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I asked some of the students about the experience and what had the most impact in the centre. They all agreed that it was the film, which is the the introduction to the experience day. Charlotte, 17, commented “When the young man crashed and his mum text him asking if he was okay, that really got to me. It made me think about how you should think about your parents when driving. Also I have learnt today that even if you were drinking the night before, you might still be over the limit the following morning and not be equipped to drive”.

I had a brief chat with a teacher who had brought her students to the centre, she said “This is a really good way of engaging students – it is realistic and has clear messages. The space is clearly designed for delivery and is very interactive – however it is also serious and had a clear impact on the student’s mood because this is a real danger”.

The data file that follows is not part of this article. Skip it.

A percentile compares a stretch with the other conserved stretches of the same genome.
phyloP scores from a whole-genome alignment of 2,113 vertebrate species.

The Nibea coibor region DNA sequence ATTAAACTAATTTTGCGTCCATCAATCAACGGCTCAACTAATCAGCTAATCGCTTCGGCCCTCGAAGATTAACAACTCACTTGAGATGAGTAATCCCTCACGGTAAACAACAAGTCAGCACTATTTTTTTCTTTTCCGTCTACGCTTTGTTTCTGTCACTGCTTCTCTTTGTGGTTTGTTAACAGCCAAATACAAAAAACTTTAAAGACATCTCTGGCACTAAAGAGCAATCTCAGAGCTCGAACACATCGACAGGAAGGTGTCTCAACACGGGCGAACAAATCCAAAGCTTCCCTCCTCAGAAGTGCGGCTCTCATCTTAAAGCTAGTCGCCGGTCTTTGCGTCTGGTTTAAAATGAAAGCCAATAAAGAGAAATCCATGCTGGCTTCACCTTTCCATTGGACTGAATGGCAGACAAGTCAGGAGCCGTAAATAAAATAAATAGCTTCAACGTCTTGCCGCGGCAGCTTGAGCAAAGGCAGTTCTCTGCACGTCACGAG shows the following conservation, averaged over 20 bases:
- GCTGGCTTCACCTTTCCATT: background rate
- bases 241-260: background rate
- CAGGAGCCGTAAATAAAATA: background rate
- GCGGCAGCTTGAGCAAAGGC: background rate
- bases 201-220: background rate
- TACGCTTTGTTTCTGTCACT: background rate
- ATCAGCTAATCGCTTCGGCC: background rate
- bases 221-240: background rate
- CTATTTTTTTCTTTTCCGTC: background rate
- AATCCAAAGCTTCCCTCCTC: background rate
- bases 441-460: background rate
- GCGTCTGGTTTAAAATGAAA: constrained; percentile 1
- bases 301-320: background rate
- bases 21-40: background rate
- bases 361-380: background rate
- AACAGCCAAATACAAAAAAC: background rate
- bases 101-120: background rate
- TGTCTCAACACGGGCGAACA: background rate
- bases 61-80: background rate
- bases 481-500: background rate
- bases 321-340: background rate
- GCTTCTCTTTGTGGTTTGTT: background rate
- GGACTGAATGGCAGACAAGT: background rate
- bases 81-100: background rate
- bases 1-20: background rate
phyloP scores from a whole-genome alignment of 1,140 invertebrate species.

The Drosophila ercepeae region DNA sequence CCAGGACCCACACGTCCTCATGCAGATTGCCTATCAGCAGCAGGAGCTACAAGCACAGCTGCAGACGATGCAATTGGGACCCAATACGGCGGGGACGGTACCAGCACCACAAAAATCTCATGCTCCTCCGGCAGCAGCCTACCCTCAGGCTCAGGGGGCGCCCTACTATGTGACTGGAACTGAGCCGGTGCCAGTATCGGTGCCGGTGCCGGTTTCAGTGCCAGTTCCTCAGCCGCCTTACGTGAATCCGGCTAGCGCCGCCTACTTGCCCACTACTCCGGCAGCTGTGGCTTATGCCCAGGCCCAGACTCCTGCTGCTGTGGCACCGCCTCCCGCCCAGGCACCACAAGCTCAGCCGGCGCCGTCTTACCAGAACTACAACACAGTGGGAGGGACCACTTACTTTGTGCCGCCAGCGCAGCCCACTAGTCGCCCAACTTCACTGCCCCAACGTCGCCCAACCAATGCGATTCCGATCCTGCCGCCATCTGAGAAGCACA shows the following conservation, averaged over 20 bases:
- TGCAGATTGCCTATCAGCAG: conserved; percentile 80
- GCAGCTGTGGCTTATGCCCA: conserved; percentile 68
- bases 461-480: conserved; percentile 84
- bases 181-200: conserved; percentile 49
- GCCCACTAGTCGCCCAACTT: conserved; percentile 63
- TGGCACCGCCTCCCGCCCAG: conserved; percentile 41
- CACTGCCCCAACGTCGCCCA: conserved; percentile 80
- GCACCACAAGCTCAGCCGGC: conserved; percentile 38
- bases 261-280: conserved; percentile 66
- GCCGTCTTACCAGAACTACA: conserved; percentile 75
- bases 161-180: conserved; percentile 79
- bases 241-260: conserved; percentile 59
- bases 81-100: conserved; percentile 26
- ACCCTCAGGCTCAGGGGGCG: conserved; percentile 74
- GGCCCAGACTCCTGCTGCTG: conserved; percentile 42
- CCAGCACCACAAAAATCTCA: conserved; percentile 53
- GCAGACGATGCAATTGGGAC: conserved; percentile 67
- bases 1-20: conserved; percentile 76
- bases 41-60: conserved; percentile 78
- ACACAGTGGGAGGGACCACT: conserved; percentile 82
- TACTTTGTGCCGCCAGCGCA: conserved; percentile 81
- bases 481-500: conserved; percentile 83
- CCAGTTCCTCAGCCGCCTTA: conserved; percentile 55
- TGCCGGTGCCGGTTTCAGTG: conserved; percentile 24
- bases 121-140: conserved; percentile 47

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Immersive teaching, often created by theatre groups like “Punchdrunk” or creative organisations “Ministry of Stories”, moves hearts and minds. “Visitor feedback tells us that immersive environments create the most memorable experiences” says Sarah Lockwood (Head of Learning and Interpretation at the National Maritime Museum) in a video about “Against Captain’s Orders” which was created at the museum by Punchdrunk.

The difference with Punchdrunk is they create theatrical immersive teaching experiences within spaces that would usually not usually have such. Kent Fire and Rescue Service have however created a permanent immersive teaching space that will likely be shaped by the needs of the time. Take a look at KidZania if you want to see a really full on version of what immersive teaching can look like!